So much of our societys efforts, the products we buy and the ideologies we adopt are directly related to our obsession with youth and fear of our own mortality.

But according to two brand new studies in the journal Psychology and Aging, this fear of aging and the common negative stereotypes one may believe regarding the process could directly influence how that person ages.

Its like a self-fulfilling prophecy of sorts.

The findings, which were compiled by researchers from the Yale School of Public Health, is the first time this sort of link has been made between ones attitude towards aging and the likelihood of facing diseases such as Alzheimers.


In one study, researchers looked at 158 healthy individuals without dementia who were a part of the Baltimore Longitudinal Study of Aging, Americas oldest scientific study of aging, which was initiated in 1958.

Each of the 158 participants responded to a set of scaled questions involving statements such as older people are absent minded and older people have trouble learning new things.

25 years after those questions were originally posed, those 158 individuals were roughly 68 years old and began undergoing MRI brain scans that monitored the volume of their hippocampus. Volume loss in this region is associated with Alzheimers disease.


Interestingly enough, individuals who agreed more with the negative stereotypes regarding aging were far more likely to experience greater hippocampal volume loss. How much more likely? That group lost the same amount of volume in three years than the more positive thinkers regarding aging lost in nine years.

Things get even more interesting in the other study that led Yale researchers to their conclusion. In this study, they examined the buildup of amyloid plaques and neurofibrillary tangles, two other indicators of Alzheimers disease. Research was conducted in the form of brain autopsies on the same group of individuals who were asked about their attitudes towards aging.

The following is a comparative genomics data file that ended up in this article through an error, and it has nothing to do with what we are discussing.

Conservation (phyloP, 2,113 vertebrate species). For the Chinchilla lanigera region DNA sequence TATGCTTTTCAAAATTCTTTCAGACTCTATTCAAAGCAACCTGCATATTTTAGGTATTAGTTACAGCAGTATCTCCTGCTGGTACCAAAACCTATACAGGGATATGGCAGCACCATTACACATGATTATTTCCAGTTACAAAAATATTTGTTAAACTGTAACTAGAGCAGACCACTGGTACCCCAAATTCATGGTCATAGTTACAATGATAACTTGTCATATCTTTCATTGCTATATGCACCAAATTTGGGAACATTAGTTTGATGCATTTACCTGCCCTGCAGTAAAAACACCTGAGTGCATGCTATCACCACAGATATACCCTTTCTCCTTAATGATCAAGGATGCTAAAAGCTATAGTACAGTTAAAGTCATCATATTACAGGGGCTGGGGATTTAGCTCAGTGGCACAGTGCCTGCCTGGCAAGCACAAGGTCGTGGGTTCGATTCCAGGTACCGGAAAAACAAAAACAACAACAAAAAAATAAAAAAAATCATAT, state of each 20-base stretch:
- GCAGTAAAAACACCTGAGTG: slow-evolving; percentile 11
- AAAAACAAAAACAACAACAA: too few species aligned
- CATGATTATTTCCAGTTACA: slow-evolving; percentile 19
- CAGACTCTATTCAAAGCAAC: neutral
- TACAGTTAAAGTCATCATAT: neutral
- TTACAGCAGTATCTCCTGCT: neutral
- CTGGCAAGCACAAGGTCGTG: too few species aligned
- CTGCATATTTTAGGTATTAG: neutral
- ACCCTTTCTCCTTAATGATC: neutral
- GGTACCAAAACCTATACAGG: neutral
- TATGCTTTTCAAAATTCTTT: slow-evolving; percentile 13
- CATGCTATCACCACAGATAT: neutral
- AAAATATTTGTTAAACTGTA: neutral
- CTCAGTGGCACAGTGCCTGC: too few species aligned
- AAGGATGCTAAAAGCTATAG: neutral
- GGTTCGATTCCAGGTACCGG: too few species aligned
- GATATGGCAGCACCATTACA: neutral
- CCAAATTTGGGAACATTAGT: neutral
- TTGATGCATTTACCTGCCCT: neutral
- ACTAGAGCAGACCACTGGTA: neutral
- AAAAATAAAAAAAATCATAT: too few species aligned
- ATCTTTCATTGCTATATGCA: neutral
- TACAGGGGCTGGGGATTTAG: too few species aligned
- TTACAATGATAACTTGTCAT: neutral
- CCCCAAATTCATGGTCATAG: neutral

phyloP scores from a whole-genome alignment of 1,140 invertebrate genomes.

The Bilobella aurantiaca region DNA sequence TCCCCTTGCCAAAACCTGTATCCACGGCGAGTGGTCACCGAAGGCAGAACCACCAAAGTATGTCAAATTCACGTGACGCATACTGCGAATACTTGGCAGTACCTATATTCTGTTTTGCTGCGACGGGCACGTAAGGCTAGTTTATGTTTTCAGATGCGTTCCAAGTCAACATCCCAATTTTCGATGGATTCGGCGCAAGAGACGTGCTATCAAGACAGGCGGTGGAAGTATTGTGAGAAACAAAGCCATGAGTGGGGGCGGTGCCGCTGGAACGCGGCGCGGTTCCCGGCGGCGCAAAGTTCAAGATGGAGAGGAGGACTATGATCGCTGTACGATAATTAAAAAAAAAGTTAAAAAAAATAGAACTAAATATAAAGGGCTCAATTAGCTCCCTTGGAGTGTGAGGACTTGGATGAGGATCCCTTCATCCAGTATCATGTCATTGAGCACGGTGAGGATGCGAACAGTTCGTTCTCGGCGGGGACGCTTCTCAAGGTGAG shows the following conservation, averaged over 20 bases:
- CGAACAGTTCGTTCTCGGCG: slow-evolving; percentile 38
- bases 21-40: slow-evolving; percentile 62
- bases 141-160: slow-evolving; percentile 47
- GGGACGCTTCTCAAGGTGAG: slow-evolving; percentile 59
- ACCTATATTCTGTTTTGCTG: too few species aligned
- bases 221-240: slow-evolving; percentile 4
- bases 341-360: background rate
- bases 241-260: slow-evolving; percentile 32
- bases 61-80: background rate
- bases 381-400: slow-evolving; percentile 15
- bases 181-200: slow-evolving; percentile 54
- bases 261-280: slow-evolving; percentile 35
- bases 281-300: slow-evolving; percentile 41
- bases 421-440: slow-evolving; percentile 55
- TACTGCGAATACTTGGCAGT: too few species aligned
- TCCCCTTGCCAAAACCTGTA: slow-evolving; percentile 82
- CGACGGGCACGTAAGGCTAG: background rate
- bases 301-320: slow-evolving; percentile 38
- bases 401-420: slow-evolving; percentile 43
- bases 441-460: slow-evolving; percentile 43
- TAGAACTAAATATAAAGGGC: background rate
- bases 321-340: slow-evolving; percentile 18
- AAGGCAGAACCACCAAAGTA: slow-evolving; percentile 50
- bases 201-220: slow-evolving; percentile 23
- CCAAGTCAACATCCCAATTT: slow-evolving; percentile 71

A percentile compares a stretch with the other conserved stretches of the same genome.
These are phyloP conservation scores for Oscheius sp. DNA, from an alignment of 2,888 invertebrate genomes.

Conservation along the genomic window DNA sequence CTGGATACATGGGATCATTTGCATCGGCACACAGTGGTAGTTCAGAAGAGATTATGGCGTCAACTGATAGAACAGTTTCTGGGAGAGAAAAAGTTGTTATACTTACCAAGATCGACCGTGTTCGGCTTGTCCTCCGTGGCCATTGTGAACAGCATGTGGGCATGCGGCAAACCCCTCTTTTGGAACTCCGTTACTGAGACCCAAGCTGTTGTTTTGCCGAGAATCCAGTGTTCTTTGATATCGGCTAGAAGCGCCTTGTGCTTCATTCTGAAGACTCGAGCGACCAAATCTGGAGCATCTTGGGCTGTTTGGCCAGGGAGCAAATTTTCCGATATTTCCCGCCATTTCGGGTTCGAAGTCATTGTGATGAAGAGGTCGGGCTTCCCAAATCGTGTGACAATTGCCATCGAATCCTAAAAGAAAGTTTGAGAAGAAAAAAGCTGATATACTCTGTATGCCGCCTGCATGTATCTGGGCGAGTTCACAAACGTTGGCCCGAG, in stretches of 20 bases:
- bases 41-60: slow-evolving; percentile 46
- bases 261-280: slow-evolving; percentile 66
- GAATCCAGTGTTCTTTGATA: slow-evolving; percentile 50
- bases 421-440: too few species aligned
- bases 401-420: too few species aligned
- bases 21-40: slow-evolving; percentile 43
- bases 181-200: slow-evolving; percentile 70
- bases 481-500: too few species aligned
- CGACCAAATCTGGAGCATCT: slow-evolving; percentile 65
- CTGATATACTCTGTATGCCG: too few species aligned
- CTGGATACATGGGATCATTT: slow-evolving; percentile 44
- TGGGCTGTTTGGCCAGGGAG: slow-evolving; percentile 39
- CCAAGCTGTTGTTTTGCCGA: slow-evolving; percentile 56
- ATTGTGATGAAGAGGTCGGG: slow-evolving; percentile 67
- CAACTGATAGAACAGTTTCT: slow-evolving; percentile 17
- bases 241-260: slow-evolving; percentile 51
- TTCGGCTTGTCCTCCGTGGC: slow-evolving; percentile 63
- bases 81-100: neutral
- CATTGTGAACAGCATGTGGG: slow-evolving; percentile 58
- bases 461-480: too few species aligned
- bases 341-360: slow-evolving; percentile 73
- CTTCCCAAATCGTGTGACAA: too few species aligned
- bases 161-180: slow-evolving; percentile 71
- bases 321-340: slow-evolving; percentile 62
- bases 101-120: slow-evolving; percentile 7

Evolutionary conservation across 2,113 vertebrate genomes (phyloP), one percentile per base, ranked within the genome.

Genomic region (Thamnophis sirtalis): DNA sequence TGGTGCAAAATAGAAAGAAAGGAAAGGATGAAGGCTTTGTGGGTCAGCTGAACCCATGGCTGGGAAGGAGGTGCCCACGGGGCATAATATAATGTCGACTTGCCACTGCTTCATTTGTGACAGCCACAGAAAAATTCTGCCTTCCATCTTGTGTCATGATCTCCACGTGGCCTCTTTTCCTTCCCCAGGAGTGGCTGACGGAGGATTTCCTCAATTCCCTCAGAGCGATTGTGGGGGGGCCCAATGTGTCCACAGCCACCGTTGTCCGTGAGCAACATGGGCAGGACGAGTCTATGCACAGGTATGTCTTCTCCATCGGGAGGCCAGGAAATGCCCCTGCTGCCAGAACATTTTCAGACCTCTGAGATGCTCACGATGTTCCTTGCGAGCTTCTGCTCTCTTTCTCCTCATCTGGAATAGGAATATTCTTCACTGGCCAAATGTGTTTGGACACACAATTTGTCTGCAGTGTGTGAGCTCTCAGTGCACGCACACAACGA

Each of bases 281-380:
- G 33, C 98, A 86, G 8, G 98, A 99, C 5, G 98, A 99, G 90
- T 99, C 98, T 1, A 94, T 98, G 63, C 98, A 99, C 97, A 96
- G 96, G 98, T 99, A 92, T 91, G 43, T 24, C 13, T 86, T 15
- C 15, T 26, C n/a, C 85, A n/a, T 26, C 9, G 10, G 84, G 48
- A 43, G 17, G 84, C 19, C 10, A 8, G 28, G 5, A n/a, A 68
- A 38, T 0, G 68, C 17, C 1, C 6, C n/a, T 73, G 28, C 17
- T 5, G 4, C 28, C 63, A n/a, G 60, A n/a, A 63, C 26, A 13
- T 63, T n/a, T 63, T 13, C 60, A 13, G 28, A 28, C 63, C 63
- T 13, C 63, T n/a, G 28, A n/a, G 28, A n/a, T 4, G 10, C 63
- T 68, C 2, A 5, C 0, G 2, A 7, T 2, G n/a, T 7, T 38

The results were consistent with those aforementioned; those who held negative beliefs about aging were significantly more likely to face brain disorders as they aged, which was evidenced by the higher amount of plaques and tangles in their brains.

What could be causing this? Research indicates that stress is quite likely to blame. When aging individuals are faced with a great amount of stressors, their cardiovascular response is increased. This leads to several negative health effects, which are outlined in the article Ive hyperlinked above.

So theres a ton of evidence supporting the thought that the way many of us feel about aging is having a largely negative impact on our health. But what can we do about it?

Learning to see through anti-aging product marketing campaigns and even Hollywoods obsession with youth arent bad places to start. Somehow, weve equated aging to something negative, something one should avoid at quite literally all costs. While aging certainly does present its challenges, it also does bring experience and, if youve used the time youve had to the best of your ability and taken care of yourself, many rewards. So start aging well today, right now.